“This is our award that picks one vehicle — or a line of vehicles — that we consider to be the greenest new vehicle[s] launched for the new model year,” John Voelcker at Green Car Reports wrote back in November, regarding the publication’s annual Best Car to Buy for 2014 award. “To be eligible,” he said, “vehicles must be available for purchase by April 2014. At least one High Gear Media editor — preferably several — must have been able to drive and review the vehicle by December 1, 2013.”
Well, April is here, and many of the five cars we featured then are now available in showrooms. Further to the point, the Kelley Blue Book has released a list of what it determines to be the best green cars that one can buy this year, and unsurprisingly, there’s a fair amount of overlap.
“Once a year we compile a list of the most efficient cars available, then pick 10 standouts spanning a variety of price ranges and powertrains,” the site explains. “With more and better efficiency-focused models to consider every year, our annual list of 10 Best Green Cars keeps getting trickier to assemble. Case in point: the car that claimed the number one spot this year didn’t exist last year.”
So how did Green Car Reports‘ top five and the KBB‘s top ten compare? Not as closely as one might think. Check out the previous article (linked above), then check out the following KBB’s ten picks after the jump.
10. Volkswagen Jetta TDI/Hybrid
Volkswagen’s (VLKAY.PK) Jetta sedan isn’t exactly inefficient, but the TDI diesel model and hybrid models offer far more miles per gallon, albeit at a cost. The oil-burning Jetta is good for an EPA-rated 30 miles per gallon in the city and 42 on the highway, while the hybrid bests it at 42 miles per gallon city and 48 on the highway — although generally, diesels have been shown to outperform their official ratings (and often, hybrids have the opposite issue).
9. Lexus ES 300h
The Lexus (NYSE:TM) ES 300h is perhaps one of the most comfortable and elegant hybrids around that doesn’t cost an outrageous amount of money. It’s still pretty pricey at around $40,000, but keep in mind it’s a Lexus — meaning you can count on unparalleled craftsmanship within, great fuel economy for its size (40 miles per gallon combined), and Toyota’s legendary reliability reputation, so you can sleep at night.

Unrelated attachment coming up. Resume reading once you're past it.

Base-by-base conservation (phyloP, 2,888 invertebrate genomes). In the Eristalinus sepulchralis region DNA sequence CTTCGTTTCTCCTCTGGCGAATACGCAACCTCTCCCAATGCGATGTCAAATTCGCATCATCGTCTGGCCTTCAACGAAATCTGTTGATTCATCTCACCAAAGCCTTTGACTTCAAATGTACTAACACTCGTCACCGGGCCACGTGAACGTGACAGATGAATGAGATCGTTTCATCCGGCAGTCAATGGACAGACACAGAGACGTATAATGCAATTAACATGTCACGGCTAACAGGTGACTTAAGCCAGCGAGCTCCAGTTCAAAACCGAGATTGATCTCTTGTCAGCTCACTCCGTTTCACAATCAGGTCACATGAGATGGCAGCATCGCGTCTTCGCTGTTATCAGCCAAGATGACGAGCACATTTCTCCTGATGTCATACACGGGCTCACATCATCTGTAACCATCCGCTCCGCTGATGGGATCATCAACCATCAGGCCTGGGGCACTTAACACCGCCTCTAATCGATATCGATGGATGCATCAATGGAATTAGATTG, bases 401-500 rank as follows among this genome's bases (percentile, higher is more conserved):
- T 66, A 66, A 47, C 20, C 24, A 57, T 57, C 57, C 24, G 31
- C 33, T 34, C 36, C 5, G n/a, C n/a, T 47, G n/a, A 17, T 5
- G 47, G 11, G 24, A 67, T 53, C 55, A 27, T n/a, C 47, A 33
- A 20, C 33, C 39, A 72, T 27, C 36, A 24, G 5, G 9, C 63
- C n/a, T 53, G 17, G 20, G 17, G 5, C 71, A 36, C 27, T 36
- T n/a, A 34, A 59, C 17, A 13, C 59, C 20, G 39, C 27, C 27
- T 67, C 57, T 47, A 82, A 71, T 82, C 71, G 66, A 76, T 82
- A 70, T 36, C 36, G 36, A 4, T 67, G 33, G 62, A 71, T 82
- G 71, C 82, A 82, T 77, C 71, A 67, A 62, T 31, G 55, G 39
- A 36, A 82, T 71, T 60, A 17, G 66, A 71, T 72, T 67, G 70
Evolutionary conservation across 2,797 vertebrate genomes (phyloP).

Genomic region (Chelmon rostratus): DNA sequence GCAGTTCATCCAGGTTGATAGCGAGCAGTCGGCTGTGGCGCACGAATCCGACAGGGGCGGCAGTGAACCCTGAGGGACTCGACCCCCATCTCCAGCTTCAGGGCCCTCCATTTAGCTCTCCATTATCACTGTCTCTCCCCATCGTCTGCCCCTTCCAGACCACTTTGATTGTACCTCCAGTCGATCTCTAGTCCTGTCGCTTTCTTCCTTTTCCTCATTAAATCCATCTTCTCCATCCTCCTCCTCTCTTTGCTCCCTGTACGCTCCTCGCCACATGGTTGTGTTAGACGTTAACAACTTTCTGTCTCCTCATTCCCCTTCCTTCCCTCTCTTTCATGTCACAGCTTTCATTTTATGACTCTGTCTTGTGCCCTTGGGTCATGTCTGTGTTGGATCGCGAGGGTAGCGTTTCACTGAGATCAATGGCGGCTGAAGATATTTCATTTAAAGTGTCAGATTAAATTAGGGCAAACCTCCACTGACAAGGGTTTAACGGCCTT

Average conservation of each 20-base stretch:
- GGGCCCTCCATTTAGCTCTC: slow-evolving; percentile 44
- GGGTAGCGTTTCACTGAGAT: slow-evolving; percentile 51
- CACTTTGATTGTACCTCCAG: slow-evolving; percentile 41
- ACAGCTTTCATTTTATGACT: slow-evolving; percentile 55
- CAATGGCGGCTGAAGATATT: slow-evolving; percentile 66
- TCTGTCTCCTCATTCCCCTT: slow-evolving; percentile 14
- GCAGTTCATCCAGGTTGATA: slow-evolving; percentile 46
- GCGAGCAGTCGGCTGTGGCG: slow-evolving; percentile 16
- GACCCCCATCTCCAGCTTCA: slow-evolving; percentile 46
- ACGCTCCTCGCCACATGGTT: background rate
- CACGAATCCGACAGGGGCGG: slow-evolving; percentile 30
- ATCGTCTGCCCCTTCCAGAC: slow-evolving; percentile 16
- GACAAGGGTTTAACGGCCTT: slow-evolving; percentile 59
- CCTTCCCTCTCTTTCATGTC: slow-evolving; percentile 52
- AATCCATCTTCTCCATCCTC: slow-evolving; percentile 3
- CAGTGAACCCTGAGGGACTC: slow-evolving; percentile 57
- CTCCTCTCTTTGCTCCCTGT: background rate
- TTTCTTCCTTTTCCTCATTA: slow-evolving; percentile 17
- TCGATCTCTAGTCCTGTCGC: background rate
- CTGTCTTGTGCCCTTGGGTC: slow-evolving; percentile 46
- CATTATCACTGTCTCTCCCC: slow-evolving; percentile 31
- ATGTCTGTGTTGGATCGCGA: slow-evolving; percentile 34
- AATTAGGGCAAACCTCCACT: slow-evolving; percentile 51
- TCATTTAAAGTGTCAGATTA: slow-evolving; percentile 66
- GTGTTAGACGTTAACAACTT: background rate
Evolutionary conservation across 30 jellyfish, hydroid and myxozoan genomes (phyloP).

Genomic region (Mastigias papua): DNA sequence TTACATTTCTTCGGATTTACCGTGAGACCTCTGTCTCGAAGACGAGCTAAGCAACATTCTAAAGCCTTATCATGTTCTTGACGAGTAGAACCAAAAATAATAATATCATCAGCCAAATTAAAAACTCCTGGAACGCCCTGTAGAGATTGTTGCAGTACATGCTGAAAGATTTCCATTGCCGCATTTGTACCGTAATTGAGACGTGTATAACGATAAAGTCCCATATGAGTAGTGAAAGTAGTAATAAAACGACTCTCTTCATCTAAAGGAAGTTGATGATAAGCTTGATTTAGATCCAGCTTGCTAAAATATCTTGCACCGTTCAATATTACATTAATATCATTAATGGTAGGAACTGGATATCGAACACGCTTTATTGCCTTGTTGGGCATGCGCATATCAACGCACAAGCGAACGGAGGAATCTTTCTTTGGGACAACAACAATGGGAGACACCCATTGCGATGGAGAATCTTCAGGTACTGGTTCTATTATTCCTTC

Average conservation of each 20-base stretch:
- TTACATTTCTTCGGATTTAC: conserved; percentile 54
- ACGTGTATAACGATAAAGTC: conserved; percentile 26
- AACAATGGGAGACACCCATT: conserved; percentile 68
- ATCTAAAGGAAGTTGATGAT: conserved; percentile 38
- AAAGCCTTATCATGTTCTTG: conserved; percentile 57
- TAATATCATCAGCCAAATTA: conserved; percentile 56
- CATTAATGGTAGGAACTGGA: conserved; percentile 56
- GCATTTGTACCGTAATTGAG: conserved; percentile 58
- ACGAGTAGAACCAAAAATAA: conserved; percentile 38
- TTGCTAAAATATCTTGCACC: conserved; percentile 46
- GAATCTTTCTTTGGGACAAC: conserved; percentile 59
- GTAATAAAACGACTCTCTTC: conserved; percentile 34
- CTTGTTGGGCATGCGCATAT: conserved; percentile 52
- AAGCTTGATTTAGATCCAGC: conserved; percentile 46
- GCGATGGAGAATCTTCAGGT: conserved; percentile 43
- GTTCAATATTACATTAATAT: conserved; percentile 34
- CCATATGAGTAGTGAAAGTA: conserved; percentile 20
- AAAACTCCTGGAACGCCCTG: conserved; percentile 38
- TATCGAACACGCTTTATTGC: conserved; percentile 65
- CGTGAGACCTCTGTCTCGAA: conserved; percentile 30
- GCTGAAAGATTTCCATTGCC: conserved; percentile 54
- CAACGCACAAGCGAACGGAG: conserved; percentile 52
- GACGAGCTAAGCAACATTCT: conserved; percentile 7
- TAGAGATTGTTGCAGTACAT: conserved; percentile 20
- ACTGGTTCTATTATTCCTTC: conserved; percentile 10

8. Honda Civic Hybrid/CNG
Honda (NYSE:HMC) is virtually the only company offering a compressed natural gas option in the compact sedan space, which is able to get a combined 31 miles per gallon on natural gas. “The Civic Natural Gas is the most affordable such car you can buy, noteworthy for its domestically sourced, clean-burning fuel source,” KBB says. “The conventional hybrid, however, manages 45 combined miles per gallon, helping differentiate it from its immediate competition (the Corolla and Ford Focus come to mind).
7. Ford C-Max
Despite the small debacle in which Ford (NYSE:F) ended up lowering the mileage ratings for the C-Max from 47 combined to about 43, the vehicle still remains one of the most versatile, capable, and efficient vehicles in its class — which is small, as its only other natural competitor is the Toyota Prius v, and maybe the Chevy Volt. “A bigger battery gives the C-Max Energi [the plug-in hybrid version] an all-electric range of 21 miles, and broader access to carpool lanes,” KBB says, making it one of the lowest cost-to-own cars around.